- Draw the background
Once you have your characters drawn, it’s time to create the background. The backgrounds need not be Bob Ross style, you just need to indicate the positions for the different elements in the background with respect to your character. For example, if you want rows of shelves in the background then indicate how many and how you want it to be positioned. In cases where a generic background, like an office or a house is being used, then you can just mention it in your description.
- Figure out the camera angles
Remember that these broken down shots are going to become a video in the end. For a video, the camera angle might constantly change so while storyboarding make sure you mention the angles. You can also describe the kind of shots you think would work best for the scene in the description area. For example, if you want the camera to be zoomed out to show the overall location or zoomed in to focus on a person’s emotions, then mention it in the description. Follow this up with more sketches to portray what the shot will look like when the camera is zoomed in or out.
- Show the desired movements
Similar to the camera movements, characters or objects might also have to move in your video so depict their motions in your storyboard. The movement could be walking, picking up an object or cycling. Whatever it is, indicate the direction of movement with arrows. If it is tedious to sketch out the movement, you can always mention it in the description box.
- Give detailed descriptions
The descriptions are extremely valuable in storyboarding. They can convey information that can’t be sketched. Use the description to show how the scene progresses and also add any dialogues or voice over that are required in the shot. You can also use it to convey the duration of each shot and to describe the scene transitions.
Giving detailed descriptions helps the clients and the stakeholders understand the video better. Many agencies that provide animation video for company take extra care in giving the descriptions, so the client understands exactly what the creative team has in mind. This enables the client to make an informed decision about the different aspects of the video.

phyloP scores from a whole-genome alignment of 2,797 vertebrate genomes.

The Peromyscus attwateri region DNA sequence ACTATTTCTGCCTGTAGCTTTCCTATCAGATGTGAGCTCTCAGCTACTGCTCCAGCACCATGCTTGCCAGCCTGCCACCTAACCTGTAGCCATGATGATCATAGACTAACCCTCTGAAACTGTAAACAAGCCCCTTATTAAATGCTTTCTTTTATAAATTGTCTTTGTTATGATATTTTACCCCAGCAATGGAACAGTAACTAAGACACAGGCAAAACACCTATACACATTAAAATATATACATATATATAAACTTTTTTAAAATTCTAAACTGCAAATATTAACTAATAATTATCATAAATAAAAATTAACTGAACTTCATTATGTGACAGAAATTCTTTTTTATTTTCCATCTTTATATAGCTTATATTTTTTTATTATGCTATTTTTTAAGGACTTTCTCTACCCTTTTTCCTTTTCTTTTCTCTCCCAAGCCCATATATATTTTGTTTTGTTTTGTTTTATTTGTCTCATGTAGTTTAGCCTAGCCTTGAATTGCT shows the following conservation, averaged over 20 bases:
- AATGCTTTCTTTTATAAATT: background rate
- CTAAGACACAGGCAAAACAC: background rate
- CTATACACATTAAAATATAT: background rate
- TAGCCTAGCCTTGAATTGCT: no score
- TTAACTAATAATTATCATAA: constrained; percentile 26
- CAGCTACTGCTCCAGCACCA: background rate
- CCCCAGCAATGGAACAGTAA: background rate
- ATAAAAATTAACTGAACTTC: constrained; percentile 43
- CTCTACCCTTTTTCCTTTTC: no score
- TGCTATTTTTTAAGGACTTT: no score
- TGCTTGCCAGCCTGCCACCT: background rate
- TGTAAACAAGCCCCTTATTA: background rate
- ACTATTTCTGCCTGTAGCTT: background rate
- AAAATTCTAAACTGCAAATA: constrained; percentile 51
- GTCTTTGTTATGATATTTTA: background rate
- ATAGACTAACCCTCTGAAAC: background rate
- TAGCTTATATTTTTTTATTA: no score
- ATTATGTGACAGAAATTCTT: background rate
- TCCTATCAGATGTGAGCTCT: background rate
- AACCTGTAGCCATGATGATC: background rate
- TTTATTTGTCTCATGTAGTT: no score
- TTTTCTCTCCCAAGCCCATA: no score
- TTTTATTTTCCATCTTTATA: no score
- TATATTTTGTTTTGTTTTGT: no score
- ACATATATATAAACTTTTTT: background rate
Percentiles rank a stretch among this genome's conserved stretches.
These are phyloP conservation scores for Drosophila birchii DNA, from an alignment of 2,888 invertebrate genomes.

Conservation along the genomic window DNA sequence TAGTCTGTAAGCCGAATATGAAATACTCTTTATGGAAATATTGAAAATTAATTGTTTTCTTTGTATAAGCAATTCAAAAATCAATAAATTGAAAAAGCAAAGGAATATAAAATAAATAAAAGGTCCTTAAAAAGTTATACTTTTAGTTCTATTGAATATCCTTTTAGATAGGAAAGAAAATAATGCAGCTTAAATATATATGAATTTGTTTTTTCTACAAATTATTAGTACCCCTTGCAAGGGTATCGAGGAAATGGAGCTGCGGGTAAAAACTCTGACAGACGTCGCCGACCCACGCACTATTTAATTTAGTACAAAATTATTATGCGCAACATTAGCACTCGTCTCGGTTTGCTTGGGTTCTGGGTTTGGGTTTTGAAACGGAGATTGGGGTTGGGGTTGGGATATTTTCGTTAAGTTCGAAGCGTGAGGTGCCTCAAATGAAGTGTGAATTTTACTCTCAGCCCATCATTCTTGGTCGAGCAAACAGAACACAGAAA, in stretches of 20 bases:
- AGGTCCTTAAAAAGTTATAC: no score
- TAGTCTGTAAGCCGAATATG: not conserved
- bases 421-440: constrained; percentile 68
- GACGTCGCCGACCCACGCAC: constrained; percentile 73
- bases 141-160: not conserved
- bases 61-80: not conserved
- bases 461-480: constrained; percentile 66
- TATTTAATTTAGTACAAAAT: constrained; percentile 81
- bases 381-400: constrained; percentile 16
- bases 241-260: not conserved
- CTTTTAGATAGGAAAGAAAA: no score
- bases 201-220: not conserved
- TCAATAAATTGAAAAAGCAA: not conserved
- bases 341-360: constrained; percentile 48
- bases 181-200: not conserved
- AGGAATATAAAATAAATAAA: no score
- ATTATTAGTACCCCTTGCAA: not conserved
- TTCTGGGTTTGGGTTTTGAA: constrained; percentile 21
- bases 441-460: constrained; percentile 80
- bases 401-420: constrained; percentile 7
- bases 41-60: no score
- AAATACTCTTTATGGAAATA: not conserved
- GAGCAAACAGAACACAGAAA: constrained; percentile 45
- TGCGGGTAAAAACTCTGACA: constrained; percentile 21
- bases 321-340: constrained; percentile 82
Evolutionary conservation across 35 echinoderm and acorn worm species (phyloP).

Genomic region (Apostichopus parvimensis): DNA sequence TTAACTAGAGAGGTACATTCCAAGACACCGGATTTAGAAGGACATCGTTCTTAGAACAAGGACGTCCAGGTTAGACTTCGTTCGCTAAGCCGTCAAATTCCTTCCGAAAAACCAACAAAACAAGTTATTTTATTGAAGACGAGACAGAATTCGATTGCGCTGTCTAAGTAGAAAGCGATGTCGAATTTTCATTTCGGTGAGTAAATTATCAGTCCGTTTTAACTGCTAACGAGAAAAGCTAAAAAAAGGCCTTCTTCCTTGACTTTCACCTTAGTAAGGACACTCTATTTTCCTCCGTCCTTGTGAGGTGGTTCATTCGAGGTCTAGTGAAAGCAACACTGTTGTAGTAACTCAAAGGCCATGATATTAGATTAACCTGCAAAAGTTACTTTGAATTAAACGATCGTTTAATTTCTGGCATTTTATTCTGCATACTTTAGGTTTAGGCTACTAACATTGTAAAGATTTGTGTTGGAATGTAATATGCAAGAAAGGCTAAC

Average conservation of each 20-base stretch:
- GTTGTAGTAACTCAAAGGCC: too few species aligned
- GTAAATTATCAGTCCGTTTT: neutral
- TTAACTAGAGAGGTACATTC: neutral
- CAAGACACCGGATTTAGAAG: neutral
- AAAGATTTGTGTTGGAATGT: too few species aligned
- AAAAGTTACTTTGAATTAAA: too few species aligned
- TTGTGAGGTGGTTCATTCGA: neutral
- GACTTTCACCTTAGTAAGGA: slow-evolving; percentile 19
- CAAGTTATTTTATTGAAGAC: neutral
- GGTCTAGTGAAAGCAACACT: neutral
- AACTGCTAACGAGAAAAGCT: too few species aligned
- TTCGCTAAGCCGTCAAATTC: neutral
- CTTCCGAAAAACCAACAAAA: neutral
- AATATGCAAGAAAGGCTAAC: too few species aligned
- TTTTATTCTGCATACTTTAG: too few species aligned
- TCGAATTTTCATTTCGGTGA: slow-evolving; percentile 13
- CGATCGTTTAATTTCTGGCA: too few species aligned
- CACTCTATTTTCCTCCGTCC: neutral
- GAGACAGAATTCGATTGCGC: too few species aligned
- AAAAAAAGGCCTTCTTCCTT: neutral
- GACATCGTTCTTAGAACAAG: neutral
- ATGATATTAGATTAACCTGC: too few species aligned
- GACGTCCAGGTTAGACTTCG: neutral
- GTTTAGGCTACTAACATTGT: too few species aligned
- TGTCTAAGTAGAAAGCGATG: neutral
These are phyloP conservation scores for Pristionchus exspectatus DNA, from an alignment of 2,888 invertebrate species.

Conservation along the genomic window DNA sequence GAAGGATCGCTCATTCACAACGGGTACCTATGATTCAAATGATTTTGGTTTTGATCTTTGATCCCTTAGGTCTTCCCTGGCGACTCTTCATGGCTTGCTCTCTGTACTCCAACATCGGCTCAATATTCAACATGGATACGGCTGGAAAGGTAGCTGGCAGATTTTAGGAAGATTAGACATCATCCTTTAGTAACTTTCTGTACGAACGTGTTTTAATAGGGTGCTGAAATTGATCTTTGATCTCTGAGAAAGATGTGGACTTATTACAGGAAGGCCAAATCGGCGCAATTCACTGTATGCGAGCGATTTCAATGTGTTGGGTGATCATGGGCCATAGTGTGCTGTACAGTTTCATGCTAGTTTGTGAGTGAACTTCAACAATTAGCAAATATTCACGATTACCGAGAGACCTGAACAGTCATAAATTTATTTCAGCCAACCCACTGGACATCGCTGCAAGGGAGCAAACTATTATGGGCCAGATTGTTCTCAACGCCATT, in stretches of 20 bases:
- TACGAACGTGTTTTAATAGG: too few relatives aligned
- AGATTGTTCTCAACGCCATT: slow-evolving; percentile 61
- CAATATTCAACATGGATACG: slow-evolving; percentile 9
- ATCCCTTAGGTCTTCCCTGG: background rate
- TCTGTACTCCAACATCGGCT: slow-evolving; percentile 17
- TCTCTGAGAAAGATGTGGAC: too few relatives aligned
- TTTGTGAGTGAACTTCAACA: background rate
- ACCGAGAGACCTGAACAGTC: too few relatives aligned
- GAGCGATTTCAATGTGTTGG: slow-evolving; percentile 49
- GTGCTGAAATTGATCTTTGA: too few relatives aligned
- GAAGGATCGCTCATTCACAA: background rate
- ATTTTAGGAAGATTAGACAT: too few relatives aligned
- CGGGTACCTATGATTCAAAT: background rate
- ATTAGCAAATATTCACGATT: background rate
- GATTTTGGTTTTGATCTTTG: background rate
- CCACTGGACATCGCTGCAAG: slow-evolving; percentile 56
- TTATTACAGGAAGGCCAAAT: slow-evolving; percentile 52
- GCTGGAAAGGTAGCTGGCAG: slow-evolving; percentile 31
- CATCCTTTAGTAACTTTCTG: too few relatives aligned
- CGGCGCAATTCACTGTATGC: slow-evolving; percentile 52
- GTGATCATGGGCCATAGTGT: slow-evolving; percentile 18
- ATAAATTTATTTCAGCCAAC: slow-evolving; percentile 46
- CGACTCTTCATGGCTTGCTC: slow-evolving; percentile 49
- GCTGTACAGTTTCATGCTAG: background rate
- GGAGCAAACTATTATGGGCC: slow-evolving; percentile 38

- Number the rectangles
This is quite self explanatory. Numbering the boxes helps to maintain the sequential order for anyone who refers to the storyboard in the future. And if you can add the timestamp for each scene, then that’s even better. For an individual scene that has multiple camera angles, the numbering can be done in the order of 1A, 1B, and so on.
- Keep updating
As the project progresses, different teams will have their inputs to share, so always make provision to include these changes. The whole point of storyboarding is to discuss, view and provide feedback on the video that has to be created.
A collaborative approach to storyboarding is good to obtain the best results. An animation video company in Delhi, like PitchWorx follows these steps diligently to produce high-quality videos for their clients. Now that you know all the steps to create a storyboard, go ahead and make some amazing videos.
Storyboarding is not restricted to animated videos, it can be used to plan and organise any type of story format. From films and explainer videos to novels, storyboarding techniques can be used to organise the story sequence. Many authors, filmmakers and video animation company swear by this technique. So use storyboarding to good use and create masterpieces of your own!